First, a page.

The Chevron Lago Agrio case has spawned a wave of judicial assistance applications here in the United States (some of which we’ve covered here and here). So while the latest development is not strictly relevant to Letters Blogatory’s usual scope of coverage, I thought readers would appreciate a link to Chevron’s massive complaint against the Ecuador plaintiffs, their lawyers, experts, and others, in the Southern District of New York. (HT to Opinio Juris, which blogged on the new case on Feb. 1).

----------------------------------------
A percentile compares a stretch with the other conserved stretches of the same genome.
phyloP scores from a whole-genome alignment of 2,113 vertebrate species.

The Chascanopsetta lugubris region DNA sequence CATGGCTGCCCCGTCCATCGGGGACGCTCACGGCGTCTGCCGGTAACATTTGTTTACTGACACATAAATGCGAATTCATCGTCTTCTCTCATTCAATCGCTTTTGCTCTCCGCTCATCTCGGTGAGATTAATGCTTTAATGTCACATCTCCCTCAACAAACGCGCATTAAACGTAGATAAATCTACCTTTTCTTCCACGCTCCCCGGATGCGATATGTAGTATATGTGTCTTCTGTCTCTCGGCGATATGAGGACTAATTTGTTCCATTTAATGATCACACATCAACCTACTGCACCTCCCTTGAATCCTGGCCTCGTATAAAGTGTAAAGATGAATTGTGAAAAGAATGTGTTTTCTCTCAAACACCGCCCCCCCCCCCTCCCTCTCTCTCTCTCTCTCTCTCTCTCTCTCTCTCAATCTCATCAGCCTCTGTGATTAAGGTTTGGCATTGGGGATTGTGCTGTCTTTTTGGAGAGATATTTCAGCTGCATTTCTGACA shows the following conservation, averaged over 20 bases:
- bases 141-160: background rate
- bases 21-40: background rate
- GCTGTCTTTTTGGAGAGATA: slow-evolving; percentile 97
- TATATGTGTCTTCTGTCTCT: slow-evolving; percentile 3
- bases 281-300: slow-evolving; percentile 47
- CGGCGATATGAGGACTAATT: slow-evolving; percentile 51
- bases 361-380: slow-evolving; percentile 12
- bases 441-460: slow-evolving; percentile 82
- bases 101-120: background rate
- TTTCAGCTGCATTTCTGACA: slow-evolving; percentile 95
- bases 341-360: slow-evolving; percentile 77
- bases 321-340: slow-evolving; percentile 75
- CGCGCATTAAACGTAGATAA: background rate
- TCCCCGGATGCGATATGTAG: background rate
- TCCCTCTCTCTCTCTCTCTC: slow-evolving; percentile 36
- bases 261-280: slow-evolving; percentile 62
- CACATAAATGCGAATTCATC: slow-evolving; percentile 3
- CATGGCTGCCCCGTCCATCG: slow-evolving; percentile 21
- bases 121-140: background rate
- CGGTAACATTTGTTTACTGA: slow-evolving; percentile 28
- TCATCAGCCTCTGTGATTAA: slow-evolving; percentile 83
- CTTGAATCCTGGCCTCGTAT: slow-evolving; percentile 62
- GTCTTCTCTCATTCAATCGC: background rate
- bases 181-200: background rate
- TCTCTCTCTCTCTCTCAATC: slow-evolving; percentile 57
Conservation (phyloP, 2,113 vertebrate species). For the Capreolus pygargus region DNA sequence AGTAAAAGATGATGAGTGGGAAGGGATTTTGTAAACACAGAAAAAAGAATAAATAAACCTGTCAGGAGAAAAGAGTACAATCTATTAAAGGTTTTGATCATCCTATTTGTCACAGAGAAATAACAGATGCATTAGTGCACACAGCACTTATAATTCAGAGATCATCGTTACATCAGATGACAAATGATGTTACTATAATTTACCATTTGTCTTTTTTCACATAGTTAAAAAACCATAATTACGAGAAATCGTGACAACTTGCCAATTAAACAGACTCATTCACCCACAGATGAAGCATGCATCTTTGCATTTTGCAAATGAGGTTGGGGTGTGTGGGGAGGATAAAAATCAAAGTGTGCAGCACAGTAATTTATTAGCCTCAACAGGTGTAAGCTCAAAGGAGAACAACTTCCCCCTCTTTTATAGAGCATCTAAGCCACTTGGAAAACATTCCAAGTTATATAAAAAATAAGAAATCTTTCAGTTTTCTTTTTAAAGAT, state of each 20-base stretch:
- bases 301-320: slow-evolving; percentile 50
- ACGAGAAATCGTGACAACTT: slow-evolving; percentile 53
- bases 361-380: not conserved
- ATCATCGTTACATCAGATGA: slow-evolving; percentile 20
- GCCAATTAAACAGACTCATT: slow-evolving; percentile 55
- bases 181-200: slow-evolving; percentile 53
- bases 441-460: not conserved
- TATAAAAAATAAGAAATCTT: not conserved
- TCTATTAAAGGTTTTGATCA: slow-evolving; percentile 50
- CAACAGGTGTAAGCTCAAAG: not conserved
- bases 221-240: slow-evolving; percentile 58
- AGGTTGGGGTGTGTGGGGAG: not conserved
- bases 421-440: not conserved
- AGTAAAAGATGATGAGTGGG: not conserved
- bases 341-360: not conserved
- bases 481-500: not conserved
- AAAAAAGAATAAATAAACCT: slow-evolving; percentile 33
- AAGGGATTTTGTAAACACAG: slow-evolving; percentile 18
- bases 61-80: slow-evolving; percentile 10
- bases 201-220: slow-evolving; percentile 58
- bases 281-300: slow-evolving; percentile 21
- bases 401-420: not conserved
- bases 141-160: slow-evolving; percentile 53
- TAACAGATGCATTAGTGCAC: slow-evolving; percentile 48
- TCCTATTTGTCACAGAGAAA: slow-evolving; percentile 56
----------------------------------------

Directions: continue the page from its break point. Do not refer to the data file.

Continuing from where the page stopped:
I’m sure I’m not the only one whose main reaction to the whole mess and to the new complaint in particular goes something like this: Chevron was originally sued in the U.S. District Court for the Southern District of New York. Say what you like about the expense of civil litigation in the district courts, the, ah, distinctiveness of the U.S. approach to pre-trial documentary discovery, and all the rest. I have no question that our federal courts, with the rules of evidence and procedure under which they operate, with the use of the jury to find facts, and with the courts of appeal to correct errors and abuses of discretion,  is one of the most awesome mechanisms for the production of factually and legally correct judgments known to humankind. (Hyperbole? Maybe). Chevron nevertheless engaged in a multi-year effort, which was ultimately successful, to dismiss the case against it here in favor of litigation in Ecuador on forum non conveniens grounds. Now, I don’t know the first thing about the courts of Ecuador, but given what Chevron says took place there, I have to imagine that Chevron now regrets its earlier position. And when Chevron seeks a remedy from what it alleges is rampant corruption in the Ecuadoran proceedings, to what forum does it turn? The U.S. District Court for the Southern District of New York. Priceless.